[NL2-NL10] What the hell did I do wrong here NL 2

    • Greedyfly
      Greedyfly
      Bronze
      Joined: 26.04.2010 Posts: 213
      Hand converted with online PokerStrategy.com hand converter:

      Play hand

      $0.01/$0.02 No-Limit Hold'em (7 handed)

      Known players:
      CO:
      $1.95
      BU:
      $6.85
      SB (Hero):
      $2.89
      BB:
      $1.03
      MP1:
      $2.00
      MP2:
      $2.00
      MP3:
      $0.73


      Preflop: Hero is SB with 7, A.
      4 folds, BU raises to $0.04, Hero raises to $0.12, BB calls $0.10, BU calls $0.08.

      Flop: ($0.36) 8, A, 7 (3 players)
      Hero bets $0.22, BB calls $0.22, BU calls $0.22.

      Turn: ($1.02) 2 (3 players)
      Hero bets $0.69, BB folds, BU calls $0.69.

      River: ($2.4) T (2 players)
      Hero checks, BU bets $1.46, Hero calls $1.46.

      Final Pot: $5.32.
      Results follow:

      BU shows a flush, ten high(5 8).
      Hero shows two pairs, aces and sevens(7 A).

      BU wins with a flush, ten high(5 8).



      Seriously is there a fairly inexpensive coach out there at all? Because for all I read, for all I try and learn...My winnings, they never go up. Usually up down up down down down down....Its starting to really grate
  • 4 replies
    • caltabiano
      caltabiano
      Bronze
      Joined: 09.03.2007 Posts: 1,992
      Hey!

      What you did wrong? You got sucked out! Stop getting sucked out! :D I'm joking!
      But this was just bad luck man, don't worry about it. Your play here was definitely +EV. BUT there's one thing that would make it more optimal and here's what:

      Bet river, instead of c/c. The reason is simple: there are very few hands he could have that beat you, BUT his range for betting when you check is stronger than his range for calling when you bet! Did that make sense? If he has T9 for example, he checks back, BUT he might decide to call a bet. Or if he has A3 or all of these super marginal hands. He won't bet with them, but he calls a bet. So when you check, you don't extract value from these hands and you still lose the same amount against the hands that do beat you!

      Hope it makes sense

      And about getting a coach: It's not a good idea in NL2. The material out there is more than enough for you to beat NL2. Running bad happens, but don't worry, your results will catch up with you. Just make sure you improve EVERY DAY and you'll be fine. What you can do is find other players to sweat with you! That's an awesome way of fixing leaks. Other people can spot mistakes that you miss and you can discuss hands and all that. So it's definitely a good idea.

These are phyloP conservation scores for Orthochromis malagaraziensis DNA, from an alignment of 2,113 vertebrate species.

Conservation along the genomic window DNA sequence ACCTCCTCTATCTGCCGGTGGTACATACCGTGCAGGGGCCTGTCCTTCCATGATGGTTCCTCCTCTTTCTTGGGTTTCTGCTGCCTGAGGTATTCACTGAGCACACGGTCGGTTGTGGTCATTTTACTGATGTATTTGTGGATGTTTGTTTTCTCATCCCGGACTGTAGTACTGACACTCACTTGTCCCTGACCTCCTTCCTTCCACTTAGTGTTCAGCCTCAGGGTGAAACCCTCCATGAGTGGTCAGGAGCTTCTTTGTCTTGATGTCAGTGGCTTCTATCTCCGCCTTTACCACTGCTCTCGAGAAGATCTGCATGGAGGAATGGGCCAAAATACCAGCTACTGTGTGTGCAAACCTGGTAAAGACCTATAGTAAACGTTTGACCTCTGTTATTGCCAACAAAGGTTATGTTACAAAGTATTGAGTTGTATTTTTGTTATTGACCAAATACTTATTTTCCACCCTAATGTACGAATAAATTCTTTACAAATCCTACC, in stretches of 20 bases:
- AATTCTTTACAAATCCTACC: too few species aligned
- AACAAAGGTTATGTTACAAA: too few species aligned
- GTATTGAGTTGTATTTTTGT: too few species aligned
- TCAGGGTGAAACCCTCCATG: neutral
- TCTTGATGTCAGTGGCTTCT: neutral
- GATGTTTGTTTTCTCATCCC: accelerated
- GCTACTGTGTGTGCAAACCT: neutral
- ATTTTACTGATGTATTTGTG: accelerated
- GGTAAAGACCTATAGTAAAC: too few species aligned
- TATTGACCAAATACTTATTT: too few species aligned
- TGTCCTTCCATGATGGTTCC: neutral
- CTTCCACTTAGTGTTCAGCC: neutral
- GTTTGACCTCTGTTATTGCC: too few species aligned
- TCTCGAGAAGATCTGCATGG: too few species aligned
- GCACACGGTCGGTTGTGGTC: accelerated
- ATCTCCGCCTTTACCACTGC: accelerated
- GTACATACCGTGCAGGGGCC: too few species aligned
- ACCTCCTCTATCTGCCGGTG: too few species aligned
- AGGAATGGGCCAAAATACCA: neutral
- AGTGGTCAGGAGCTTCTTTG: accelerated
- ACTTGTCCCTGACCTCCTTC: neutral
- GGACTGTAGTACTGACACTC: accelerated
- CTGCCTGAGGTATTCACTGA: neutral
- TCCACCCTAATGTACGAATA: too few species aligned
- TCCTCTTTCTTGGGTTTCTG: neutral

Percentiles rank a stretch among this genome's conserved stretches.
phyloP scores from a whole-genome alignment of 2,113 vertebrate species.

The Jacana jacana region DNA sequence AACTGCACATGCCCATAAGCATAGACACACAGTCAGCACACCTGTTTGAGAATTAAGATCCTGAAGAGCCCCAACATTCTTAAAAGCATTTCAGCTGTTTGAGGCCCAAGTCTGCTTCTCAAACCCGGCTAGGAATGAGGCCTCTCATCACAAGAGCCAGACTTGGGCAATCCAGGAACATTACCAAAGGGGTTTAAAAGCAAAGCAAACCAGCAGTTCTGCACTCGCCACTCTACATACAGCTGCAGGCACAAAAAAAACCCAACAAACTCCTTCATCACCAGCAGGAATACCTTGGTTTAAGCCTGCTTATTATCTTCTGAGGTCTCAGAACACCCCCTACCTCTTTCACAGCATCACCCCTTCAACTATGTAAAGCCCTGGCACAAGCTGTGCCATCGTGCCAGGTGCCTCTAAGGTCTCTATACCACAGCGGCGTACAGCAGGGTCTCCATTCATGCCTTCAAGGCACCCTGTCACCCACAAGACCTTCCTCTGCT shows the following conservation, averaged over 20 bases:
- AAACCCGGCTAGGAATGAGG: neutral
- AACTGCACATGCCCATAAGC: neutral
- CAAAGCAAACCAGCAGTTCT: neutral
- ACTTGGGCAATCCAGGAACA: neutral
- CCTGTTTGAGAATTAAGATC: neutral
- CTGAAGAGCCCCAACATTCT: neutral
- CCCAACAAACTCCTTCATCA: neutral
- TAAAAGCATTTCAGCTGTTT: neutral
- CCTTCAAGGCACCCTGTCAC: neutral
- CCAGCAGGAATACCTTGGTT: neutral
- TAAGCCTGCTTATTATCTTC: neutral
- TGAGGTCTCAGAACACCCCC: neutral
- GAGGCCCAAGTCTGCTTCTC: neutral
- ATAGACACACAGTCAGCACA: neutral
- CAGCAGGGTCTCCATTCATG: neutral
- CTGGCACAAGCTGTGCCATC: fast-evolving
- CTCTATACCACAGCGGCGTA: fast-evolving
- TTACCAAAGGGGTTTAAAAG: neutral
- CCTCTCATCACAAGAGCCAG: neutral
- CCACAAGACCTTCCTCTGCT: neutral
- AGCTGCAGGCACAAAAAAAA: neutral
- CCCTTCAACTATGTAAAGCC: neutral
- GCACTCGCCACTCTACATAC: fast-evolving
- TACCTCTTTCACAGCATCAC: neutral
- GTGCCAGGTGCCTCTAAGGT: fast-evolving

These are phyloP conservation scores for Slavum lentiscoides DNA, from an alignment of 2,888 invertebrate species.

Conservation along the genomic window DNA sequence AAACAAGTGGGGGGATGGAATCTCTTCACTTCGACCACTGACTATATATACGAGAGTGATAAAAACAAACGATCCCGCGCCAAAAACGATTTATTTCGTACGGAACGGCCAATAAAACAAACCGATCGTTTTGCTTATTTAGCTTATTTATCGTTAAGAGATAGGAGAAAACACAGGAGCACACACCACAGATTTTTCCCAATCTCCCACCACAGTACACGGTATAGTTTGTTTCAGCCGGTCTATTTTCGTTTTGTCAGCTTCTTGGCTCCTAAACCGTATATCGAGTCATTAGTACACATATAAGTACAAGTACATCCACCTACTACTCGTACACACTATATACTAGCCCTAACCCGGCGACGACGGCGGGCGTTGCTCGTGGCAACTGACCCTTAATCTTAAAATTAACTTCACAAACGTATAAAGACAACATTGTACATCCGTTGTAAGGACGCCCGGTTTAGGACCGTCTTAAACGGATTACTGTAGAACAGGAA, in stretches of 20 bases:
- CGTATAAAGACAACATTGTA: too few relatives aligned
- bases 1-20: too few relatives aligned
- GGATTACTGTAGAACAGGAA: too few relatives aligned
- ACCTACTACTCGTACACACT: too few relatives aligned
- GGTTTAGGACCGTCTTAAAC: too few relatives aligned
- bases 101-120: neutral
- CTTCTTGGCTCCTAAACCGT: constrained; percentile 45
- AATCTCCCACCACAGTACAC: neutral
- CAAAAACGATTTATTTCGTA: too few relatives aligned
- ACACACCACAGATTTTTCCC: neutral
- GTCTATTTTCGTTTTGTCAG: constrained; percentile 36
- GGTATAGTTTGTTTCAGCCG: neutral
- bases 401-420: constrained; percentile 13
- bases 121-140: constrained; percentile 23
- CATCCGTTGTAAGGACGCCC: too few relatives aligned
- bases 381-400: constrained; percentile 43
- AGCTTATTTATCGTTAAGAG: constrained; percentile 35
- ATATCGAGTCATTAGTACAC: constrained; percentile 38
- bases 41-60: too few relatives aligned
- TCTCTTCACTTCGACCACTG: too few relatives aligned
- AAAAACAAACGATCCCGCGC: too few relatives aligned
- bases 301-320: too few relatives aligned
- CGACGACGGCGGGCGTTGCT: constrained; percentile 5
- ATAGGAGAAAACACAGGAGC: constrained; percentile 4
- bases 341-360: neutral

And here are 3 rules for you to remember at all times at the tables. They are the rules for beating the micro stakes:

      1 - Value bet, value bet, VALUE BET!
      2 - Don't bluff
      3 - Don't pay off (when it looks like someone has a big hand, they usually DO have a big hand)


      Cheers!
    • Greedyfly
      Greedyfly
      Bronze
      Joined: 26.04.2010 Posts: 213
      Thanks caltabiano (and all others), you have at least made me feel better about playing it fairly well, this hand, and given me food for thought on the other posted hands...I suspect there will be more posted tonight.

      As for the coaching/sweating suggestion, do you know where I can go to start? Is posting in any of the forums here for a sweat buddy (sounds a litte wrong that but you get what I mean) worthwhile?
    • caltabiano
      caltabiano
      Bronze
      Joined: 09.03.2007 Posts: 1,992
      Yeah, posting in the forums definitely works. The best forum is the [INVALID EMAIL]

      I'm sure you'll find people interested in sweating ;-)

      GL and keep on posting them hands! :evil:
    • Jakejenks
      Jakejenks
      Bronze
      Joined: 21.01.2010 Posts: 13
      Hey, I think you played the hand fine, the only part I may question is the call of the all in on the river, with the three spades out there I may think he is playing like a donk and hit the flush. All in moves in 2nl seem to have meant trips or better in my experience (80k+ hands)